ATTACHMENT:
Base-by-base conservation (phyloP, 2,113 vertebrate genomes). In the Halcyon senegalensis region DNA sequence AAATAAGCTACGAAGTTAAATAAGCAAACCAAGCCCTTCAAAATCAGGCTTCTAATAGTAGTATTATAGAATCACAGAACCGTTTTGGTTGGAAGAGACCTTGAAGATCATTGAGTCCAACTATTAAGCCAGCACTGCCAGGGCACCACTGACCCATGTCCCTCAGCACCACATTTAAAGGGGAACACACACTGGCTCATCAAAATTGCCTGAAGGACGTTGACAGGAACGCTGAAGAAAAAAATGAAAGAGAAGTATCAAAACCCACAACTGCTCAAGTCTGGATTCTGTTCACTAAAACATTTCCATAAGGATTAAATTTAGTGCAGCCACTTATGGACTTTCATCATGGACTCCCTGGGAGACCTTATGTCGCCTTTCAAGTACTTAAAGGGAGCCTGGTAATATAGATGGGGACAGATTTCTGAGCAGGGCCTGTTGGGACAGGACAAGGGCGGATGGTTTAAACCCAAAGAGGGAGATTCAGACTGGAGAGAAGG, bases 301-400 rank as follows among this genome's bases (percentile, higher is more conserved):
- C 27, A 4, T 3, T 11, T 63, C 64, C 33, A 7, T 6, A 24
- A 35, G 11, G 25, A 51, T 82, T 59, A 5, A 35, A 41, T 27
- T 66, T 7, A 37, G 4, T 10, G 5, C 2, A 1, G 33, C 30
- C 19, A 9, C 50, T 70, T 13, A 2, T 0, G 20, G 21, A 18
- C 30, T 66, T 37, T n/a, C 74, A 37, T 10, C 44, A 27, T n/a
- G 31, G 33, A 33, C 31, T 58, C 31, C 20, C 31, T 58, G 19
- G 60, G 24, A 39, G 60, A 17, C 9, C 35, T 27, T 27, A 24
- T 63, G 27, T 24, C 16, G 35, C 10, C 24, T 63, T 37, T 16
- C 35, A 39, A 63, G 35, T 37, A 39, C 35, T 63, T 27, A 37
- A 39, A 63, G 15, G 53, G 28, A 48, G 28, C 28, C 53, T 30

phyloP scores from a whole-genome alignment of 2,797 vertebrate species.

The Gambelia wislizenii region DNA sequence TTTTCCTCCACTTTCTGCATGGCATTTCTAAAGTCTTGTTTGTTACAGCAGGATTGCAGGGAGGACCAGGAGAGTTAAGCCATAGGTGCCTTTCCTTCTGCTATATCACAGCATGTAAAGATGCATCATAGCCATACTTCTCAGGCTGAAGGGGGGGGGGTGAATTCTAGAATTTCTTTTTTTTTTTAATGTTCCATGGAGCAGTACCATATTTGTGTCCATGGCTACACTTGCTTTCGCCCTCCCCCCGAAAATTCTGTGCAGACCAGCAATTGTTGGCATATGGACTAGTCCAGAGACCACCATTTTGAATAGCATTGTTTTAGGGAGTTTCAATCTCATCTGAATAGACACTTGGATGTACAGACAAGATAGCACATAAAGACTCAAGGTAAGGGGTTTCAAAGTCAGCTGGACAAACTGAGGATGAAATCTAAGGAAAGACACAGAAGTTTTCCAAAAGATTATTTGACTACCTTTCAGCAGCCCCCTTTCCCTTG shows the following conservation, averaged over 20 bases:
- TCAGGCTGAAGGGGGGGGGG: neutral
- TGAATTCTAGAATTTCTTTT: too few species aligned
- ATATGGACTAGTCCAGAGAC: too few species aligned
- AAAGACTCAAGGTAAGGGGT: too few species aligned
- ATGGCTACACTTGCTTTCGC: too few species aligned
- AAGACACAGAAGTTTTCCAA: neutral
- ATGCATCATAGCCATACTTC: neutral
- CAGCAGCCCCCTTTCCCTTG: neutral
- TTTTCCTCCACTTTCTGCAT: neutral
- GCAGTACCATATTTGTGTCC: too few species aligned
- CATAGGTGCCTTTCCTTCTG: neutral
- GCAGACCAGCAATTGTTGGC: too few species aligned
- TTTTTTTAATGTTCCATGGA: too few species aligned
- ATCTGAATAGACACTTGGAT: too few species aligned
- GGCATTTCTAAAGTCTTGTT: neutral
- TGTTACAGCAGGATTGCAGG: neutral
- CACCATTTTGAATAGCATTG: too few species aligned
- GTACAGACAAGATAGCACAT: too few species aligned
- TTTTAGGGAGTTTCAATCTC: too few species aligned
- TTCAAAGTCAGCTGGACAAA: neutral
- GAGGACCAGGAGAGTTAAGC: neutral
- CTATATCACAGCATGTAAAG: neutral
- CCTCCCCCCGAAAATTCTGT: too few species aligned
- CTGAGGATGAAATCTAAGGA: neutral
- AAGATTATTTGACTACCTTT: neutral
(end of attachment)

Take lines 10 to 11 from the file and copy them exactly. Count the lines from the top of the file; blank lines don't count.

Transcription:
- C 35, A 39, A 63, G 35, T 37, A 39, C 35, T 63, T 27, A 37
- A 39, A 63, G 15, G 53, G 28, A 48, G 28, C 28, C 53, T 30